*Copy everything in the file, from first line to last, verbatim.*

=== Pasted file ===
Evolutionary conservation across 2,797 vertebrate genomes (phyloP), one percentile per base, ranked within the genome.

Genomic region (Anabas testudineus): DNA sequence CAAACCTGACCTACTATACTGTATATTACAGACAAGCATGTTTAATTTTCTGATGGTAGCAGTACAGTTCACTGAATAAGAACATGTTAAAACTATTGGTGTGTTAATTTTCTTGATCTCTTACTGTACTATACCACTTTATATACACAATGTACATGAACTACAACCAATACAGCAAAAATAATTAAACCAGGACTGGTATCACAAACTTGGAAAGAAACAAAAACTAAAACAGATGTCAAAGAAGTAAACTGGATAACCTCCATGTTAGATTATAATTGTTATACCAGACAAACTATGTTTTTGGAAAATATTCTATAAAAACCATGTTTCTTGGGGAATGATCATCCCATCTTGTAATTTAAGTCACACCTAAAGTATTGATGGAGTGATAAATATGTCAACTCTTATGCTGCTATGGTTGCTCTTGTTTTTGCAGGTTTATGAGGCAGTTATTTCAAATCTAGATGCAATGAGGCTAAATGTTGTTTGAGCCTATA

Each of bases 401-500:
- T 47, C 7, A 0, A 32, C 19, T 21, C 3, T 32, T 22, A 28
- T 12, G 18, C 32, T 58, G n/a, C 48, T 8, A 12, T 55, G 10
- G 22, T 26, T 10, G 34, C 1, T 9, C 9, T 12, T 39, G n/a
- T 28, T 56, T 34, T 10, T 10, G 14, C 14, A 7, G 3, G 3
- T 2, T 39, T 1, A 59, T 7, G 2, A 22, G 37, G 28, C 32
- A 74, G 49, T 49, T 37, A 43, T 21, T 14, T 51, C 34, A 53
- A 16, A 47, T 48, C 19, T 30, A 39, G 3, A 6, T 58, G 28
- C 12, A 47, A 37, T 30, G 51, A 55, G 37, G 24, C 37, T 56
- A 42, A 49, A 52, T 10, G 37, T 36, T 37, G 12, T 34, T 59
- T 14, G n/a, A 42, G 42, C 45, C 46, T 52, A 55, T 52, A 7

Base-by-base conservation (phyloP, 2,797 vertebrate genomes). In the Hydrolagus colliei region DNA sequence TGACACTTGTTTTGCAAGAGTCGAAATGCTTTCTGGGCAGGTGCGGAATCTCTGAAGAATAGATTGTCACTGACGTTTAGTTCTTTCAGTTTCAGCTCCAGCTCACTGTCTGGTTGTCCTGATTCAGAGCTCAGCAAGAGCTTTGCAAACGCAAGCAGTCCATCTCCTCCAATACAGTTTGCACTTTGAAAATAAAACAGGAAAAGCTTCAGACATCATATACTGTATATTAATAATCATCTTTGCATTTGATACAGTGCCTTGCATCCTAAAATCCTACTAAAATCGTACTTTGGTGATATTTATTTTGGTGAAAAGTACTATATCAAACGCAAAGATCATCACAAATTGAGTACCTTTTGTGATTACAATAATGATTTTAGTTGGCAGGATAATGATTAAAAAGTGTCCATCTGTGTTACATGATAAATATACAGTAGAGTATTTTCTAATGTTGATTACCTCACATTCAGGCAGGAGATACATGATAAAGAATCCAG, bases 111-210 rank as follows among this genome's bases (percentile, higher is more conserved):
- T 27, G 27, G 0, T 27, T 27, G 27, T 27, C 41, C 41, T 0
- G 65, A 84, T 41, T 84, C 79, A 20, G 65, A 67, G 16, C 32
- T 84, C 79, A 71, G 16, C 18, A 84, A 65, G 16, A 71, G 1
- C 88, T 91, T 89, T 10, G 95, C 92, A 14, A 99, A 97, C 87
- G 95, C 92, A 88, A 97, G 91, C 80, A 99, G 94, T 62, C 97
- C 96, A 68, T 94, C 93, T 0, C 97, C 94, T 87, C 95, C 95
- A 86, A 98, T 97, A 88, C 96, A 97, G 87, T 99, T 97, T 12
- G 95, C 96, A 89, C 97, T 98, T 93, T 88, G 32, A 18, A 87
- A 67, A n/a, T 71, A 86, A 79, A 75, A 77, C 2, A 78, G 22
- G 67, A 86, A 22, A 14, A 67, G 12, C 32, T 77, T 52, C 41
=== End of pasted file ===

Evolutionary conservation across 2,797 vertebrate genomes (phyloP), one percentile per base, ranked within the genome.

Genomic region (Anabas testudineus): DNA sequence CAAACCTGACCTACTATACTGTATATTACAGACAAGCATGTTTAATTTTCTGATGGTAGCAGTACAGTTCACTGAATAAGAACATGTTAAAACTATTGGTGTGTTAATTTTCTTGATCTCTTACTGTACTATACCACTTTATATACACAATGTACATGAACTACAACCAATACAGCAAAAATAATTAAACCAGGACTGGTATCACAAACTTGGAAAGAAACAAAAACTAAAACAGATGTCAAAGAAGTAAACTGGATAACCTCCATGTTAGATTATAATTGTTATACCAGACAAACTATGTTTTTGGAAAATATTCTATAAAAACCATGTTTCTTGGGGAATGATCATCCCATCTTGTAATTTAAGTCACACCTAAAGTATTGATGGAGTGATAAATATGTCAACTCTTATGCTGCTATGGTTGCTCTTGTTTTTGCAGGTTTATGAGGCAGTTATTTCAAATCTAGATGCAATGAGGCTAAATGTTGTTTGAGCCTATA

Each of bases 401-500:
- T 47, C 7, A 0, A 32, C 19, T 21, C 3, T 32, T 22, A 28
- T 12, G 18, C 32, T 58, G n/a, C 48, T 8, A 12, T 55, G 10
- G 22, T 26, T 10, G 34, C 1, T 9, C 9, T 12, T 39, G n/a
- T 28, T 56, T 34, T 10, T 10, G 14, C 14, A 7, G 3, G 3
- T 2, T 39, T 1, A 59, T 7, G 2, A 22, G 37, G 28, C 32
- A 74, G 49, T 49, T 37, A 43, T 21, T 14, T 51, C 34, A 53
- A 16, A 47, T 48, C 19, T 30, A 39, G 3, A 6, T 58, G 28
- C 12, A 47, A 37, T 30, G 51, A 55, G 37, G 24, C 37, T 56
- A 42, A 49, A 52, T 10, G 37, T 36, T 37, G 12, T 34, T 59
- T 14, G n/a, A 42, G 42, C 45, C 46, T 52, A 55, T 52, A 7

Base-by-base conservation (phyloP, 2,797 vertebrate genomes). In the Hydrolagus colliei region DNA sequence TGACACTTGTTTTGCAAGAGTCGAAATGCTTTCTGGGCAGGTGCGGAATCTCTGAAGAATAGATTGTCACTGACGTTTAGTTCTTTCAGTTTCAGCTCCAGCTCACTGTCTGGTTGTCCTGATTCAGAGCTCAGCAAGAGCTTTGCAAACGCAAGCAGTCCATCTCCTCCAATACAGTTTGCACTTTGAAAATAAAACAGGAAAAGCTTCAGACATCATATACTGTATATTAATAATCATCTTTGCATTTGATACAGTGCCTTGCATCCTAAAATCCTACTAAAATCGTACTTTGGTGATATTTATTTTGGTGAAAAGTACTATATCAAACGCAAAGATCATCACAAATTGAGTACCTTTTGTGATTACAATAATGATTTTAGTTGGCAGGATAATGATTAAAAAGTGTCCATCTGTGTTACATGATAAATATACAGTAGAGTATTTTCTAATGTTGATTACCTCACATTCAGGCAGGAGATACATGATAAAGAATCCAG, bases 111-210 rank as follows among this genome's bases (percentile, higher is more conserved):
- T 27, G 27, G 0, T 27, T 27, G 27, T 27, C 41, C 41, T 0
- G 65, A 84, T 41, T 84, C 79, A 20, G 65, A 67, G 16, C 32
- T 84, C 79, A 71, G 16, C 18, A 84, A 65, G 16, A 71, G 1
- C 88, T 91, T 89, T 10, G 95, C 92, A 14, A 99, A 97, C 87
- G 95, C 92, A 88, A 97, G 91, C 80, A 99, G 94, T 62, C 97
- C 96, A 68, T 94, C 93, T 0, C 97, C 94, T 87, C 95, C 95
- A 86, A 98, T 97, A 88, C 96, A 97, G 87, T 99, T 97, T 12
- G 95, C 96, A 89, C 97, T 98, T 93, T 88, G 32, A 18, A 87
- A 67, A n/a, T 71, A 86, A 79, A 75, A 77, C 2, A 78, G 22
- G 67, A 86, A 22, A 14, A 67, G 12, C 32, T 77, T 52, C 41